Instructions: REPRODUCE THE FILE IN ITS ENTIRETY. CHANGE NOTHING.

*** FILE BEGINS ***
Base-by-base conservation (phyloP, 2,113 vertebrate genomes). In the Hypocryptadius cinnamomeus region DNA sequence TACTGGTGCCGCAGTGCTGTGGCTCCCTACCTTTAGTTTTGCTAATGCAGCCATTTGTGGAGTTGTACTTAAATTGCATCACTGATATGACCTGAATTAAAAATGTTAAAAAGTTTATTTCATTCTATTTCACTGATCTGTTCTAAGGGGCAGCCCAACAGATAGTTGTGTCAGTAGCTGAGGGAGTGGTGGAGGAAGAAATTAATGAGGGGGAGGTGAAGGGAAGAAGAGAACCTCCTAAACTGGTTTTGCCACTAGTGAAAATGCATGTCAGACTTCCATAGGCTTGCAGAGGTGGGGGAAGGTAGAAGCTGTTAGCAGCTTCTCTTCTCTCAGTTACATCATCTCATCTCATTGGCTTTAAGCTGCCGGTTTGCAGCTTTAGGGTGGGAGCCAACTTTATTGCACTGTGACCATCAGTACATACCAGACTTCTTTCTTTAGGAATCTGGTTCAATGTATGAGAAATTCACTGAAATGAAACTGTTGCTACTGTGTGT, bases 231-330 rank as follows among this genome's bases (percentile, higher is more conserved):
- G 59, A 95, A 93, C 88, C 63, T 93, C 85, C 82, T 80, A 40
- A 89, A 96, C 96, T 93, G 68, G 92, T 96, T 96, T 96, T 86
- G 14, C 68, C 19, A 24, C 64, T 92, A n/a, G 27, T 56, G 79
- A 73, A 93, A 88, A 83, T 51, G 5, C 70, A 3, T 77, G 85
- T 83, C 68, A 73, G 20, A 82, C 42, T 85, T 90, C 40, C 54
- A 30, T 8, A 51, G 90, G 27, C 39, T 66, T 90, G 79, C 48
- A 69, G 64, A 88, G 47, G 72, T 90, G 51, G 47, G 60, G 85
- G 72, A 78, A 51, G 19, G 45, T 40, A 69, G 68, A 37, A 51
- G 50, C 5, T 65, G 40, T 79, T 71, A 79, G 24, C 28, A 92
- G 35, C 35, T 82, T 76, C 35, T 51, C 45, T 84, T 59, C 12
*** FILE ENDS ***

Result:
Base-by-base conservation (phyloP, 2,113 vertebrate genomes). In the Hypocryptadius cinnamomeus region DNA sequence TACTGGTGCCGCAGTGCTGTGGCTCCCTACCTTTAGTTTTGCTAATGCAGCCATTTGTGGAGTTGTACTTAAATTGCATCACTGATATGACCTGAATTAAAAATGTTAAAAAGTTTATTTCATTCTATTTCACTGATCTGTTCTAAGGGGCAGCCCAACAGATAGTTGTGTCAGTAGCTGAGGGAGTGGTGGAGGAAGAAATTAATGAGGGGGAGGTGAAGGGAAGAAGAGAACCTCCTAAACTGGTTTTGCCACTAGTGAAAATGCATGTCAGACTTCCATAGGCTTGCAGAGGTGGGGGAAGGTAGAAGCTGTTAGCAGCTTCTCTTCTCTCAGTTACATCATCTCATCTCATTGGCTTTAAGCTGCCGGTTTGCAGCTTTAGGGTGGGAGCCAACTTTATTGCACTGTGACCATCAGTACATACCAGACTTCTTTCTTTAGGAATCTGGTTCAATGTATGAGAAATTCACTGAAATGAAACTGTTGCTACTGTGTGT, bases 231-330 rank as follows among this genome's bases (percentile, higher is more conserved):
- G 59, A 95, A 93, C 88, C 63, T 93, C 85, C 82, T 80, A 40
- A 89, A 96, C 96, T 93, G 68, G 92, T 96, T 96, T 96, T 86
- G 14, C 68, C 19, A 24, C 64, T 92, A n/a, G 27, T 56, G 79
- A 73, A 93, A 88, A 83, T 51, G 5, C 70, A 3, T 77, G 85
- T 83, C 68, A 73, G 20, A 82, C 42, T 85, T 90, C 40, C 54
- A 30, T 8, A 51, G 90, G 27, C 39, T 66, T 90, G 79, C 48
- A 69, G 64, A 88, G 47, G 72, T 90, G 51, G 47, G 60, G 85
- G 72, A 78, A 51, G 19, G 45, T 40, A 69, G 68, A 37, A 51
- G 50, C 5, T 65, G 40, T 79, T 71, A 79, G 24, C 28, A 92
- G 35, C 35, T 82, T 76, C 35, T 51, C 45, T 84, T 59, C 12